PRESIDENT Robert Mugabe's health advisor, Timothy Stamps, has rubbished claims that male circumcision reduces HIV and Aids prevalence rate at a time the country had embarked on a foreskin cutting crusade, ostensibly to lessen chances of contracting the deadly disease.
The former minister of health said circumcision did not make any difference to the adult prevalence rate, noting researches had shown that countries with a higher number of circumcised men, like the US, also had a high HIV prevalence rate.
He said instead of channelling funds towards circumcision, the money must be used to save pregnant mothers who die in huge numbers in this country.
"When we are losing 960 mothers for every 100 000 pregnancies, should circumcision be a priority?" said Stamps.
He said circumcision had led to men being more reckless in sleeping around.
"Young men are happier to take risks and chances without the use of condoms or any other preventive measures because they are told circumcision will protect them," he said.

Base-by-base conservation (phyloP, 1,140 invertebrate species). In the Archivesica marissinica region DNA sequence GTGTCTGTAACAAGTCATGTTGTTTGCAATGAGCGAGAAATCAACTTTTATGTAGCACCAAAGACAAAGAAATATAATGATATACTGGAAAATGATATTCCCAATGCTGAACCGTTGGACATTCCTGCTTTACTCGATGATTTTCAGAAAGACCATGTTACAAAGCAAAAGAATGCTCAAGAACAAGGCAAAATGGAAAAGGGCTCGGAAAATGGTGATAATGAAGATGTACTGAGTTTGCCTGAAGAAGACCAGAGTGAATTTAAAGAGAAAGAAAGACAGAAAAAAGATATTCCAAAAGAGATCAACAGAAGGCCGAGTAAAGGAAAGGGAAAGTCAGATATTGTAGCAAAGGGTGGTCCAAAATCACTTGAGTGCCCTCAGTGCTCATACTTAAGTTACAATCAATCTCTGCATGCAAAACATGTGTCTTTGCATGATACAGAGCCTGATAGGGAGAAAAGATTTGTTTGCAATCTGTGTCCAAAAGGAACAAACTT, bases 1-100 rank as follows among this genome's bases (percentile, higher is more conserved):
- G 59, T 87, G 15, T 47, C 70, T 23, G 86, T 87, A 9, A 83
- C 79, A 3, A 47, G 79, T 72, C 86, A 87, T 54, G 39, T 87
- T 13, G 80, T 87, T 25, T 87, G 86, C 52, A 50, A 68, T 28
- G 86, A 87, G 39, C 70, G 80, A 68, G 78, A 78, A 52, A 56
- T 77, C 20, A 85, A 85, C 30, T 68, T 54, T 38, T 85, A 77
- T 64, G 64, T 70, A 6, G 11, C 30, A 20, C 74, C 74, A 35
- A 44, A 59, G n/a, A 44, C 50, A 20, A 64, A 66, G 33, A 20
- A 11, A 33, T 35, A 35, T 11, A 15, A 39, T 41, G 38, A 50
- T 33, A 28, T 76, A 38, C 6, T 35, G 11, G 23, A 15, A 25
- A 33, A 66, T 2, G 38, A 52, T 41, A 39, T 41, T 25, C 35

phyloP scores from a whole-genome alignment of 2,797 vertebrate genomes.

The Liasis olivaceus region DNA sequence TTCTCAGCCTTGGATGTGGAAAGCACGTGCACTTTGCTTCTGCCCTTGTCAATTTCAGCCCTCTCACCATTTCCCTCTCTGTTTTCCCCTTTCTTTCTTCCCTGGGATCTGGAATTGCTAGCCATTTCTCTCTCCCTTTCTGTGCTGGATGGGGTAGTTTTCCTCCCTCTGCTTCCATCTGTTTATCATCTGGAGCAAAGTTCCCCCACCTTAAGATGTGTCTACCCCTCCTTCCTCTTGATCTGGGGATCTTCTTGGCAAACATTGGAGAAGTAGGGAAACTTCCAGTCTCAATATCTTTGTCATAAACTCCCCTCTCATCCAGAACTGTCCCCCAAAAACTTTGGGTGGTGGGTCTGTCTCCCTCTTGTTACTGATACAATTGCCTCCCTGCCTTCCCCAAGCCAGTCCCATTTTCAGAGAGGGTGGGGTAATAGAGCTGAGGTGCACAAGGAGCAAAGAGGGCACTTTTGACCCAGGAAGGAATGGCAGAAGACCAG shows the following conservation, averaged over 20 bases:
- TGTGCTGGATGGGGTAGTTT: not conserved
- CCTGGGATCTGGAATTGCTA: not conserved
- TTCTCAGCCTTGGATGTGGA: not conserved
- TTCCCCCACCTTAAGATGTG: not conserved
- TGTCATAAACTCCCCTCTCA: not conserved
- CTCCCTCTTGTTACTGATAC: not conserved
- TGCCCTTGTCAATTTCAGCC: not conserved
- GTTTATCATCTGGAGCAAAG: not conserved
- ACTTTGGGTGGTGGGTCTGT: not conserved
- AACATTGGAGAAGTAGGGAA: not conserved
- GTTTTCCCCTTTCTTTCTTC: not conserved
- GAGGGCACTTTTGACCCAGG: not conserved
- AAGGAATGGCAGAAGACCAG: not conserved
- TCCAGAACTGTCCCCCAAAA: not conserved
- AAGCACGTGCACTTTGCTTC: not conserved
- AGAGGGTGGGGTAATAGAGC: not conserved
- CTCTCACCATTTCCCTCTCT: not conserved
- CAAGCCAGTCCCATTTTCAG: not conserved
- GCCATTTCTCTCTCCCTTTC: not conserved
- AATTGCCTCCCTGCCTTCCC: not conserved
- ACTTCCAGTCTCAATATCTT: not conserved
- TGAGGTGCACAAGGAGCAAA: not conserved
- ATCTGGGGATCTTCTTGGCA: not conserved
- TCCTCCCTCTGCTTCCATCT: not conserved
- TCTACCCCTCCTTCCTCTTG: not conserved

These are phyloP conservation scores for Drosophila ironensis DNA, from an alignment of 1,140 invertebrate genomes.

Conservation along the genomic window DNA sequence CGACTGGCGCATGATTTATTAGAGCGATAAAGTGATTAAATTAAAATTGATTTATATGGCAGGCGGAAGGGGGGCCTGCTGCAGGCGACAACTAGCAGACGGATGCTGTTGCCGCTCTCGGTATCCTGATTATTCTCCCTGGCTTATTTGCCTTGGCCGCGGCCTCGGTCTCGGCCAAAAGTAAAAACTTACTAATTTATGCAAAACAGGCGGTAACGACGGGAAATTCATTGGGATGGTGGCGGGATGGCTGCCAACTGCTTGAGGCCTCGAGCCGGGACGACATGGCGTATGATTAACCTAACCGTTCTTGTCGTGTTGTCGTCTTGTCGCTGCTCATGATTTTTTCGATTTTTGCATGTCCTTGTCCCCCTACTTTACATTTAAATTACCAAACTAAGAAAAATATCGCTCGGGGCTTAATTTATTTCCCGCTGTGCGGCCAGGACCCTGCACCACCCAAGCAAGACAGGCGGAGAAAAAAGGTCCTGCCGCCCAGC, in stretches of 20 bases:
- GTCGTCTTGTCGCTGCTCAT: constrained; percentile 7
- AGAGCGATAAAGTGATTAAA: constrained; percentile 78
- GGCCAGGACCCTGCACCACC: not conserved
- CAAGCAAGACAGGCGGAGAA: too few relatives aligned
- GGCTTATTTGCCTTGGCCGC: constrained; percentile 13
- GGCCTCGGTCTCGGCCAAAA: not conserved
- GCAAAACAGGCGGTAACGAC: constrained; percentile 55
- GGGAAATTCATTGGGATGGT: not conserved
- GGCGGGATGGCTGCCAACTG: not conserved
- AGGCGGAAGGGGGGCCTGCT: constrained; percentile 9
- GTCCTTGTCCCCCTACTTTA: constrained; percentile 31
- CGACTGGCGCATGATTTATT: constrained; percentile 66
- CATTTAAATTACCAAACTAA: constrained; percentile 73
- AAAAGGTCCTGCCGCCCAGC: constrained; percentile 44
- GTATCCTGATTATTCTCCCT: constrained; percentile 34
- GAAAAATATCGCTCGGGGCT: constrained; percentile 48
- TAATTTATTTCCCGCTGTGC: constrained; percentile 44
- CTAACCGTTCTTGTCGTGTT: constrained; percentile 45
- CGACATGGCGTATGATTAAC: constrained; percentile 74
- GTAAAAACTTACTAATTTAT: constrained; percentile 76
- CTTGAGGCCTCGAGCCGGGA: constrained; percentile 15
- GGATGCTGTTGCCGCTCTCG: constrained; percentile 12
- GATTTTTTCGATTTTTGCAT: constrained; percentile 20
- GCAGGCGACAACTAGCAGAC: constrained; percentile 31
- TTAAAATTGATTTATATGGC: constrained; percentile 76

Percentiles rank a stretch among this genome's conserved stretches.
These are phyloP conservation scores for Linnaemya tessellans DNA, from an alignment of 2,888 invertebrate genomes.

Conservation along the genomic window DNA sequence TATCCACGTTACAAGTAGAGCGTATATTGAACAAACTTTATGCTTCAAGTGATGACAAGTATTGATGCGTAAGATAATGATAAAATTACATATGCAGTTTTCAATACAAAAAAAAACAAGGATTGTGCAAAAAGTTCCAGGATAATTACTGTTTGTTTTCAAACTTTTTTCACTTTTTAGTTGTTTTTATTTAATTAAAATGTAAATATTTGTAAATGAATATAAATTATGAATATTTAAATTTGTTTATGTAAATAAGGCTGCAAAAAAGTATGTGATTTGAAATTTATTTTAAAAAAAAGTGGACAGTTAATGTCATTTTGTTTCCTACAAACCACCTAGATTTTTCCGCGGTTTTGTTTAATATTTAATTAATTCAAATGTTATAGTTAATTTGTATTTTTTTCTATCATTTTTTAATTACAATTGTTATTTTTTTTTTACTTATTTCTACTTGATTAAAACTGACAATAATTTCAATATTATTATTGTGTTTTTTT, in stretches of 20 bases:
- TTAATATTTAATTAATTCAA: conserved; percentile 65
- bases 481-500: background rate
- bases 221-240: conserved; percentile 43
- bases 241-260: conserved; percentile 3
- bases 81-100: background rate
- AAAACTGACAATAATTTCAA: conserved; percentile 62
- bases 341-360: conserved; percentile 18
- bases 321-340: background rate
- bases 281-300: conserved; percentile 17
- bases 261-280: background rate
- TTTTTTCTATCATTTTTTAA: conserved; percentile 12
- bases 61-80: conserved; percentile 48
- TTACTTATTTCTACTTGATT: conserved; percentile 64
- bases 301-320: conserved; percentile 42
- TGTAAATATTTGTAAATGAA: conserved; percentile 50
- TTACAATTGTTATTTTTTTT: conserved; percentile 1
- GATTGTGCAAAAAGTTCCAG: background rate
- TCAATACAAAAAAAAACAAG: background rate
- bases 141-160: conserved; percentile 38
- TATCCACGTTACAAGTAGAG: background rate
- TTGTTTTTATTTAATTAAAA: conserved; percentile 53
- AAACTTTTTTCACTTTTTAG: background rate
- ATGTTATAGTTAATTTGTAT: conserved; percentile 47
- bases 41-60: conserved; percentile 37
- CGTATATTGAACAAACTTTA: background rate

Last week, the Ministry of Health and Child Welfare insisted that circumcision helped in the reduction of HIV infection.
It said evidence of randomised controlled trials conducted in 2007 in Kenya, Uganda and South Africa demonstrated that male circumcision reduced the risk of female to male sexual transmission of HIV by 60%.
"It is therefore important to recognise that male circumcision does not eradicate the chances of acquiring HIV but reduces by 60%, meaning that there is still a 40% chance of acquiring HIV."